Last week, I ran the Bryn Mawr Out & Back and it was my fastest in a while and my first negative split in something like seven years. Unlike for Broad Street, the weather was absolutely perfect. I started out at a fast, but comfortable pace, which turned out to be 8:34. My next mile was 8:35 and at the turn-around, I was still feeling good, so I picked up the pace and mile 3 came in at 7:57. I still felt good so I ramped it up even more, which at that point pretty much felt like an all-out sprint. My last mile was 7:41. I honestly didn't think I could run that fast anymore. It raised my hopes for a good BSR, but the weather got in the way of that.

I started out the morning of the BSR driving to FDR Park, parking my car and hopping on the subway. I chose the local over the express because everybody else was choosing the express and I figured I'd rather sit for 30 minutes than stand for 20. Got up to the start, ran into Jeff, Mike W, Megan, Steve G, Rach, Holly, Jerry, Mary. When it came time to get into corrals, I ended up in the corral for everybody who said they were going to run 1:29 to 1:30. As far as I could tell, nobody was enforcing the corrals, but the staggered start was appreciated. I started out fast and felt good. My first two splits were sub 8:30 and for some reason I thought maybe I could keep that up. It was not to be. For mile 3 I struggled to keep it below 9 min/mi, but then I fell into a reasonably steady pace of around 8:50. Just being able to keep any kind of steady pace in that heat was a victory for me. Usually in hot weather my speed drops sharply and just finishing becomes a huge struggle. Towards the end I was really feeling the heat and I had a mile or two that came in above 9 minutes. the crowds at the end didn't help either, but I didn't have it in me to go any faster at that point anyway. Final tally was 1:29:20, the slowest I've run Broad Street, but faster than I thought I could run it in that weather, so I'm pretty happy with it.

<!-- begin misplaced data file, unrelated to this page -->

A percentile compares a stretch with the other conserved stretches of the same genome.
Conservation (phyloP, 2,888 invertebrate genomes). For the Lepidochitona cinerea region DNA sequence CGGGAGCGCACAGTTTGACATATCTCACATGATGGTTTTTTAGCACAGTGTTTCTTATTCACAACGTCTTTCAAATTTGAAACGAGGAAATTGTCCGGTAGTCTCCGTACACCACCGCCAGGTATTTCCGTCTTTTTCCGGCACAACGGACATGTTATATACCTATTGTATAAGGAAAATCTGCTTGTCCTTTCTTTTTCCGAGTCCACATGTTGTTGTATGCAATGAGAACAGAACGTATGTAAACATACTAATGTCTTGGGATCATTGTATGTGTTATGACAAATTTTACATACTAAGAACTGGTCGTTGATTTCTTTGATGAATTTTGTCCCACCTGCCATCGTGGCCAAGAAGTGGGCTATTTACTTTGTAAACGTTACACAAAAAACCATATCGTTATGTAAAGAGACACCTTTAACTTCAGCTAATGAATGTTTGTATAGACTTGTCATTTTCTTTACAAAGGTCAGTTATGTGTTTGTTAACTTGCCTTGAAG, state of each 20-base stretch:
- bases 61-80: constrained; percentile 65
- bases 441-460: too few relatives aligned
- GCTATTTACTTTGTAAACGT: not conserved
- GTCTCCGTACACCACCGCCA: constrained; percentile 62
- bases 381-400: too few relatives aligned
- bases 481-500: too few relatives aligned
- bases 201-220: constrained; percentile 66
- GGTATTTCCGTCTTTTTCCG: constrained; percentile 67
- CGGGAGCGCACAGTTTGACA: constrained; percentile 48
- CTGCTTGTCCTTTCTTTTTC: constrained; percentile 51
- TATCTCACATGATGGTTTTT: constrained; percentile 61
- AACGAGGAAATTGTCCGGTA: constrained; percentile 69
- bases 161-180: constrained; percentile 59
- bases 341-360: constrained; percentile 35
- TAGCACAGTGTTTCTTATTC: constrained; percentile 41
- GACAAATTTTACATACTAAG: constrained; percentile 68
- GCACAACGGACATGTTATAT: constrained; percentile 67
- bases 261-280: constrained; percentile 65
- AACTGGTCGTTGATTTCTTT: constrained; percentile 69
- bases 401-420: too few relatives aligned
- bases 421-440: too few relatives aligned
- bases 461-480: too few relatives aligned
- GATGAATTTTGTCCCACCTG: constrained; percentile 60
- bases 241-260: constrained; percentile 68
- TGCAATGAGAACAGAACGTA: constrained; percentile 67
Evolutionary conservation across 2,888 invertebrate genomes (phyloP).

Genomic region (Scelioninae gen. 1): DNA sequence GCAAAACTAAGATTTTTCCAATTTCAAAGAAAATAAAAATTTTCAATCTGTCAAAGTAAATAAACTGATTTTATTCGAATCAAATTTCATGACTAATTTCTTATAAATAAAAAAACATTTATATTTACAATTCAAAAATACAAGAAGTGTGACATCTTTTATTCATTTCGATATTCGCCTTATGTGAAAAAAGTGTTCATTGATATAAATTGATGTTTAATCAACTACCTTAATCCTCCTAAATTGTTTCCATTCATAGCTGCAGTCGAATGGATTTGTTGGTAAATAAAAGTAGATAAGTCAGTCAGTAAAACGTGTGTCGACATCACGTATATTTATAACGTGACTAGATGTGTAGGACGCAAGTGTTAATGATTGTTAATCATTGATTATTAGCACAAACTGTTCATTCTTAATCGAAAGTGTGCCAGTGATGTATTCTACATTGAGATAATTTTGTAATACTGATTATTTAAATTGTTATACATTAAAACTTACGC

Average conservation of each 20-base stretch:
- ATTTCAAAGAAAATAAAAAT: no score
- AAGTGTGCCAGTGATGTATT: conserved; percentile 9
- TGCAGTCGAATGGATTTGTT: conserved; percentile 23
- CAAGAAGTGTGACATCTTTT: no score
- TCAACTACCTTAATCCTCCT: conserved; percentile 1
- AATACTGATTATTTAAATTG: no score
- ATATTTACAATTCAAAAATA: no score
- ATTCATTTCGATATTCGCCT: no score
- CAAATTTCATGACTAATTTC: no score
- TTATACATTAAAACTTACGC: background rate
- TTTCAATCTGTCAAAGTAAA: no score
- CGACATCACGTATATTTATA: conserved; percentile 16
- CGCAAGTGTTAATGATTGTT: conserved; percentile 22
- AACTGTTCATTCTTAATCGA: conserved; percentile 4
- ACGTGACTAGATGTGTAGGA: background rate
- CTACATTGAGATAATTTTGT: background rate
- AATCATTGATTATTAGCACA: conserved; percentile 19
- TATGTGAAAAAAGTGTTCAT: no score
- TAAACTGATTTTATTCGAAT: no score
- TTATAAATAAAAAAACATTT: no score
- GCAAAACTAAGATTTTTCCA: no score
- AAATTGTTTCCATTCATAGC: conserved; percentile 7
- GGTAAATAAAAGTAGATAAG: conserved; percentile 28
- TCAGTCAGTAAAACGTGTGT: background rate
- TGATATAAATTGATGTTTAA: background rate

Thanks everybody for coming out, cheering, volunteering, running, and eating, drinking and napping at the BBQ afterwards. Congrats to everybody who finished BSR and the marathons and half-marathons yesterday.